This fact is confirmed in verse 23. Only this time he has come back into close communion with God, so that now he does reflect his state and standing seen from Gods perspective. How blessed is it to consider that which God has given us and, even more, what He is for us!

"Nevertheless I am continually with you". This statement is really a key, not so much for a full understanding of Gods ways – how actually could this ever be – but for the peace and comfort of our heart. Nothing can separate us from the love of God, nothing can rip us out of His strong and loving hand. Three blessings are given which embrace our whole live:

1. "you have holden me by my right hand": There was a day when we turned from our sin to God and He got a hold of our hand. This speaks of full security of salvation. Paul put it that way: nevertheless, I am not ashamed: for I know whom I have believed, and am persuaded that he is able to keep that which I have committed unto him against that day 2. Tim 2,12. This presence and security with God is more developed for example in Psalm 23.

2. "Thou shalt guide me with thy counsel": Here we can think of Psalm 32 where the subject of guidance by God and its practical conditions are enlarged on. Also we learn in Romans 8, that a believer is a person guided by the Holy Spirit. Do we desire Gods counsel and guidance?

3. "and afterward receive me to glory" he turns to the end of the road and again we are reminded of Psalm 23 where he says "and I will dwell in the house of the LORD for ever." Before the Lord went to the cross He comforted the disciples with the prospect of coming back to receive them into the house of his father, the eternal abode of God the father and the Son.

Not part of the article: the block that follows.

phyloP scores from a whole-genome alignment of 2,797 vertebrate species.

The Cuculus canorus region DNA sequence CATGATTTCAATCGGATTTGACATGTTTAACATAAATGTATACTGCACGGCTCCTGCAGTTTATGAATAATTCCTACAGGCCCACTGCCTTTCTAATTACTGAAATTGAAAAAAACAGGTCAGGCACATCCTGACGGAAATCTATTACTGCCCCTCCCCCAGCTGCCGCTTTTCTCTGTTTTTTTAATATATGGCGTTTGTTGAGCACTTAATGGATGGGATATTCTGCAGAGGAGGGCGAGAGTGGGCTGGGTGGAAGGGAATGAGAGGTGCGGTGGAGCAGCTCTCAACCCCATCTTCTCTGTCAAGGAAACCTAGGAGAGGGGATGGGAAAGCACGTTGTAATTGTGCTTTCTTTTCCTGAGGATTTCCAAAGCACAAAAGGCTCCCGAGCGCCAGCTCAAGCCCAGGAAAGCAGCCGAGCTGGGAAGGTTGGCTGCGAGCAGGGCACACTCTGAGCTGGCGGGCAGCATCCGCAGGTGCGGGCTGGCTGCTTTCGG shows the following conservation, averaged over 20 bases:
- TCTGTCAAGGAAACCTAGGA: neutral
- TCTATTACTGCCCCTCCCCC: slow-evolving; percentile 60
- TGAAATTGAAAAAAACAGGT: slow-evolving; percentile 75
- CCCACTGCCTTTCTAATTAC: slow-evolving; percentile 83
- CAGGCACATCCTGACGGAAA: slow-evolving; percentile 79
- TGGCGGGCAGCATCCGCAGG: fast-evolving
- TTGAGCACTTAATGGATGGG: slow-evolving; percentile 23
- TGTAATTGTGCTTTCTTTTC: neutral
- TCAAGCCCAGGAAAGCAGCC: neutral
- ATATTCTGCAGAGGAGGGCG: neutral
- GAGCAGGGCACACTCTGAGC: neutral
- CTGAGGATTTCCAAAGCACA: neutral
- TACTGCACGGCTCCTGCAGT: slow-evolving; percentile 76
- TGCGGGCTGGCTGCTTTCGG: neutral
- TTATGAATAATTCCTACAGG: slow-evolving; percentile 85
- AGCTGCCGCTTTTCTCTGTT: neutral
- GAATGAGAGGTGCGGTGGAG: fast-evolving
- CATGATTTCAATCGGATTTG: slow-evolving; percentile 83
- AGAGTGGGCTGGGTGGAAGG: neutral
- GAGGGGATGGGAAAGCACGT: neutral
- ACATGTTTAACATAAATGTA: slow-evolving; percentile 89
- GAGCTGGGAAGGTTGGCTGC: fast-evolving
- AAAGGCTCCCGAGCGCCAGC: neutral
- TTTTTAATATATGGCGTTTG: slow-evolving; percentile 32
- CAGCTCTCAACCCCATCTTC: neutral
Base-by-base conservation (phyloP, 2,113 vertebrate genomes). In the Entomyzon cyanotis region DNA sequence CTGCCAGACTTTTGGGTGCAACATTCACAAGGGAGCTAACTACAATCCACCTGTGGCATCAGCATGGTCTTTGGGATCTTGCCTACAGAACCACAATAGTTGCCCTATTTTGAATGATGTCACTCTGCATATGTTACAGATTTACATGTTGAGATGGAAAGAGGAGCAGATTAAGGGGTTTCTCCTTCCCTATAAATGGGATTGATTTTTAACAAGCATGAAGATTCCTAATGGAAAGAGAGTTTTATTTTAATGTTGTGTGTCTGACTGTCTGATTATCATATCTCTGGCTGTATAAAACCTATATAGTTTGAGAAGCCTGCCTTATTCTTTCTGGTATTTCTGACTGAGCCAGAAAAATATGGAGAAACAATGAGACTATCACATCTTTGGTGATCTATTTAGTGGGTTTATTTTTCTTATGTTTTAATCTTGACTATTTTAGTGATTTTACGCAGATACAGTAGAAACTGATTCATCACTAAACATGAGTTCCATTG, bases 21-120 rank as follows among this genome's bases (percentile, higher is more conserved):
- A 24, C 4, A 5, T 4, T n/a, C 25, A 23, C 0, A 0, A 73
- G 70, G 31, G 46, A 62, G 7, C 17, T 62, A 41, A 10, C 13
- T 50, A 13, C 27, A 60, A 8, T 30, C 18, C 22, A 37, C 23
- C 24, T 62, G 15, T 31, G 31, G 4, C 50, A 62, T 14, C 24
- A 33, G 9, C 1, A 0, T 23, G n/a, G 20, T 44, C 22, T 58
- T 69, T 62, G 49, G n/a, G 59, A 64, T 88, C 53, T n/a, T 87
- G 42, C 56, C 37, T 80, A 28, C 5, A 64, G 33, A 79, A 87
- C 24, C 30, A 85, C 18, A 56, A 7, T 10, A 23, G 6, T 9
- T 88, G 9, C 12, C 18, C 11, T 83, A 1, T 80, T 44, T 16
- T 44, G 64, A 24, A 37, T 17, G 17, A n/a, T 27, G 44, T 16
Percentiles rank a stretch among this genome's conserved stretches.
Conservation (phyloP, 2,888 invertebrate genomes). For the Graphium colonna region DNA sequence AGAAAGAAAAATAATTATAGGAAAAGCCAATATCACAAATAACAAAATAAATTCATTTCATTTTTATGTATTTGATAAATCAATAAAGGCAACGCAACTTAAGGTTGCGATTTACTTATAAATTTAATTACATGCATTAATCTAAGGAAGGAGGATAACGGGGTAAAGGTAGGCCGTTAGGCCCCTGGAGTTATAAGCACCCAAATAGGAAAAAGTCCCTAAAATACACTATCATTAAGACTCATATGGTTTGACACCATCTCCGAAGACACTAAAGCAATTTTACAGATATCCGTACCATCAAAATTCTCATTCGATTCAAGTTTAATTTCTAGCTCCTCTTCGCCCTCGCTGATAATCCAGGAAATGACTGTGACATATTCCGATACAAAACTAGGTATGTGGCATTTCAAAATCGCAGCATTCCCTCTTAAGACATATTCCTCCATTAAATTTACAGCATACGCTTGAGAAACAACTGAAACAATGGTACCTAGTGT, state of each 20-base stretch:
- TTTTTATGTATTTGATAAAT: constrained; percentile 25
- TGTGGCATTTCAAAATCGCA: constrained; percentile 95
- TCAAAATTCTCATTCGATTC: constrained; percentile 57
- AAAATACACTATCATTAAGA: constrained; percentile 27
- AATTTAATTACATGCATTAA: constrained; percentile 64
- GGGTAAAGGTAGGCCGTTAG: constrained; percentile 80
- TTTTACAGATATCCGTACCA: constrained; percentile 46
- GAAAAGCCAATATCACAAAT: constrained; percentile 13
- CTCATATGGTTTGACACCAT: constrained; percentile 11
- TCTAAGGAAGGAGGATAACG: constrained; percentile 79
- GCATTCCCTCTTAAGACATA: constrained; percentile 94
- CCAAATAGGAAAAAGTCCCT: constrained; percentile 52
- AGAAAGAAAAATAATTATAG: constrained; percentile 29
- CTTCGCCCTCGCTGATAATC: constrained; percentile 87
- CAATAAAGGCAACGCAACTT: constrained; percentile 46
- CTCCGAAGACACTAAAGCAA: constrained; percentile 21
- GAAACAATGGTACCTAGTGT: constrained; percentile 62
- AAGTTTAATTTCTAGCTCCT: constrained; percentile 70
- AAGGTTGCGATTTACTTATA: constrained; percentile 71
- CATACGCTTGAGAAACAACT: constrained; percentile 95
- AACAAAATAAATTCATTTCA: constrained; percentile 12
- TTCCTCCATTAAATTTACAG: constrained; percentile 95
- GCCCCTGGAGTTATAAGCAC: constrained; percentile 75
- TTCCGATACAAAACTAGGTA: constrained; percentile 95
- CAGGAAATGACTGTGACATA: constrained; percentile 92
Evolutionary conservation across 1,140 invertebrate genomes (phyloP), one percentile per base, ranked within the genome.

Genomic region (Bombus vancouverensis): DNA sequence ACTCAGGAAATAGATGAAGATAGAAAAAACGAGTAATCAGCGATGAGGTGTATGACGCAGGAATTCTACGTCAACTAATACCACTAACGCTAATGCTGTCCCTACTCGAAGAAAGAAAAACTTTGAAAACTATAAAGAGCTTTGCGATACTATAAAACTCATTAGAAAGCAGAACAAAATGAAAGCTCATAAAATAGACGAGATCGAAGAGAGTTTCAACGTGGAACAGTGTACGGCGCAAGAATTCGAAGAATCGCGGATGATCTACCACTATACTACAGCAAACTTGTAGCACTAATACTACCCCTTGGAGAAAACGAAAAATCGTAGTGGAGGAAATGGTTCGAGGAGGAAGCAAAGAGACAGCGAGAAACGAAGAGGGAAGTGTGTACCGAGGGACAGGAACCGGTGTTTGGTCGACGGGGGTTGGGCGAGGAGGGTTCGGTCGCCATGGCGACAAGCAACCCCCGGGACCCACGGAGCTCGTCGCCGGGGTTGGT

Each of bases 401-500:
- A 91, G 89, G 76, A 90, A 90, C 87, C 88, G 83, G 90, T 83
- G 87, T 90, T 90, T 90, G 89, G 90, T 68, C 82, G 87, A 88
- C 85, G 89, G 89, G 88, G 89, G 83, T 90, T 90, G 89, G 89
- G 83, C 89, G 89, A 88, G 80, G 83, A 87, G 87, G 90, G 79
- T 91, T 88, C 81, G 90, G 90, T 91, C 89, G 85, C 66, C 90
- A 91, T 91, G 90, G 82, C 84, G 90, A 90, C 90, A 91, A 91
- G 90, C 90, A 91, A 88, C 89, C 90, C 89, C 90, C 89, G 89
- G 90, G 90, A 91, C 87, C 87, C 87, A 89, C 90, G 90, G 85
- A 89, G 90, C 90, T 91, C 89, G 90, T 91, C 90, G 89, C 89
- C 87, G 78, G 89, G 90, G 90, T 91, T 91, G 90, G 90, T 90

Verse 25-26 the person who blesses

Vers 25 he now turns to the earth again and asks himself this important question: who have I in heaven. That is in other words: who is it that controls everything in the universe and also my life, who is my God. Now instead of giving a specific answer he takes it for granted and jumps to a really amazing and challenging statement: "there is none upon earth I desire besides you"! This great righteous and loving God in whose hand he is firmly put, becomes his one and all. In the same sense Paul said: "But surely I count also all things to be loss on account of the excellency of the knowledge of Christ Jesus my Lord, on account of whom I have suffered the loss of all, and count them to be filth, that I may gain Christ; and that I may be found in him, not having my righteousness, which would be on the principle of law, but that which is by faith of Christ, the righteousness which is of God through faith". This is actually the one very state and standing that gives the soul peace and firmness for the pathway of faith in the presence of the irritating experiences described in the first part of this psalm. For eventually the righteous will live by faith. Faith and confidence in the living God is the principle that sustains the man of faith. This is what the psalmist sets before us in slightly different words in Psalm 23: "You prepare a table before me in the presence of mine enemies: you anoint my head with oil; my cup runs over".

Vers 26 then is conclusion or experience on this path. The heart is firmly grounded in God the eternal rock and even though trials and tribulations are deeply felt we stand firm because God is our rock and fills our heart.

Verse 27-28 Summary as to the fate of the ungodly and the portion of the godly. This last leads to the conclusion of the first verse of this amazing psalm!

Verse 27-28 are conclusive. The lot of the wicked is given and the part of the believer shown. And as horrible the end of the unbeliever is, so blessed is the blessing of the believer in his path with God on this earth. He has the access to God at all times and it is a "good" place of help and blessing. Then the Lord is before us as our confidence and he will never cheat on us Rom 5,1-5, 8,32-39.

This results in a believer that loves to talk about that wonderful God.

May we run the path of Asaph if questions like his arise in our hearts and reach practically the blessed place in the presence of our God and Father.

Urs Hänseler 1/2023